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Banning the beds

The bid to prevent instances of melanoma in Victoria has come at the expense of small businesses, writes Tahlia McPherson.

Melanoma is more prevalent in Australia than anywhere else in the world so it came as little surprise that legislation to ban commercial solariums passed through the Victorian parliament last week.

Victoria now joins NSW, South Australia, the ACT and Tasmania in their move to ban tanning beds, which will come into action by the end of 2014.

The legislation is part of the state government’s skin cancer prevention framework released late last year. The Premier at the time, Ted Baillieu said, “We believe solaria are dangerous and there will be no compensation [for businesses affected].”

Jen Makin is the Research and Evaluation Manager at SunSmart and she has worked with the cancer council to develop the ban.

“It’s been quite a long process, I guess most physically sparked by Claire Oliver – who was a very brave young woman – who died in 2007 from a melanoma that she attributed to her solarium use. She campaigned very strongly in the months before her death for a complete ban on solariums,” Makin says.

Despite the campaign, the tanning industry has grown rapidly over the past few decades, with many people still opting for a real tan over a fake one.

“We’ve been doing a combination of advocacy but also quite a bit of research in monitoring the number of solariums that were out there, publicising that there were actually quite alarming increases in the number of solariums operating,” Makin says.

Statistics show the number of solariums advertised in the Yellow Pages increased by 400 per cent between 1996 and 2006.

Today, there are 458 commercial tanning beds in operation around Victoria but implementing a ban means many businesses will suffer huge losses and risk facing closure.

Vicky Brown has owned Browns Tanning Studios for 13 years and she is devastated by the state government’s announcement.

“I’ll be closing,” Brown says. “There is no compensation even though the beds are worth thousands of dollars. I can’t sell my business either.”

Although Brown says she can see why the government is imposing a ban, perhaps Victoria should have followed in the footsteps of NSW, who are offering a $1000 rebate for each bed, as well as free disposal.

This rebate is one measure to assist businesses with logistical costs and – to some extent – ensures that solarium beds will be handed in by the December 2014 deadline.

It also shows the NSW government has given some thought to the impact on business owners and the environment.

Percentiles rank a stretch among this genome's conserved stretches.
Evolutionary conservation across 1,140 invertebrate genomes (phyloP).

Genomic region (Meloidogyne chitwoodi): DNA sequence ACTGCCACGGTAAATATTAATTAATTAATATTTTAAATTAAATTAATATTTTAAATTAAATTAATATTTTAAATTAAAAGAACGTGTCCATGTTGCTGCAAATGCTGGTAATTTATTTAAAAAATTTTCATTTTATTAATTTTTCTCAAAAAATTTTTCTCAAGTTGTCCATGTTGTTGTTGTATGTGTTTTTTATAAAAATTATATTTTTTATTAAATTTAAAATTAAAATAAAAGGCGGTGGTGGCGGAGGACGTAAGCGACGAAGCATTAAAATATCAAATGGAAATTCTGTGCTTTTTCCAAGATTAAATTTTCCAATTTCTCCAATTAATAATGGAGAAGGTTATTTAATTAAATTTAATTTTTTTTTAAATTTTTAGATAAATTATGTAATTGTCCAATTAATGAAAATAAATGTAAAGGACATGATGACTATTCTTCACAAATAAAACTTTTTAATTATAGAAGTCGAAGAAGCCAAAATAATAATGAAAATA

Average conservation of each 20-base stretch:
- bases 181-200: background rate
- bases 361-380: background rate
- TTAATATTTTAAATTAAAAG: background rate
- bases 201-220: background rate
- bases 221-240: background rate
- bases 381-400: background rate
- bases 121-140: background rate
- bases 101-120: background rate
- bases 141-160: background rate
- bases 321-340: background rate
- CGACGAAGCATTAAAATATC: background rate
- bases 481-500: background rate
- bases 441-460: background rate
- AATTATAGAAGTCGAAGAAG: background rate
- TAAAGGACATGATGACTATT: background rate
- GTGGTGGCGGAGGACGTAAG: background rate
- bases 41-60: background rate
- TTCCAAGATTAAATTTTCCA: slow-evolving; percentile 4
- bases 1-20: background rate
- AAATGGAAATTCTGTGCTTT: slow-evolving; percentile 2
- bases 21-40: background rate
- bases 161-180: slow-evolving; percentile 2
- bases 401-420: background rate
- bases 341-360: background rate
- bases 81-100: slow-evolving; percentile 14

Makin says the cancer council has discussed this with the Department of Health but are instead hoping to implement a free disposal scheme to prevent private sales.

In this case, tanning salons are copping the brunt of one of Australia’s biggest health issues. Whether it’s fair or not, research suggests it’s a necessary action. 

The International Agency for Research on Cancer (IARC) found people who started using sunbeds in their teens or twenties had a 75 per cent greater risk of developing a melanoma.

“There have been estimates done about the number of skin cancers that are caused by solariums in Australia. It was estimated that 281 cases of melanoma and 43 deaths are caused by solariums in Australia every year,” says Makin.

However, despite research on the negative impact of solariums, research also shows that solariums, or phototherapy, can be used to treat incurable skin conditions – something Brown thinks is being overlooked.

“A lot of people use tanning beds for skin conditions like eczema or psoriasis, not for a tan,” she says. “Because Victoria is a bit hit and miss with the weather, if you have a skin condition that needs sunshine, doctors send people to solariums.”

The new legislation has received mostly positive feedback and is likely to go a long way in cancer prevention.


And although the government is being urged to implement a free disposal program for the beds, owners and customers of solariums believe stakeholders could have been considered more in the process of banning commercial solariums.

“I have lovely staff and customers who have all signed petitions but have gotten nowhere,” Brown says. “We’ve been bullied out of business and I didn’t think any government in this day and age would do that.”

Image: Wikimedia Commons

Tahlia McPhersonTahlia McPherson is a third-year Bachelor of Journalism student at La Trobe University, and upstart’s social media editor. You can follow her on Twitter: @TahliaMcPherson

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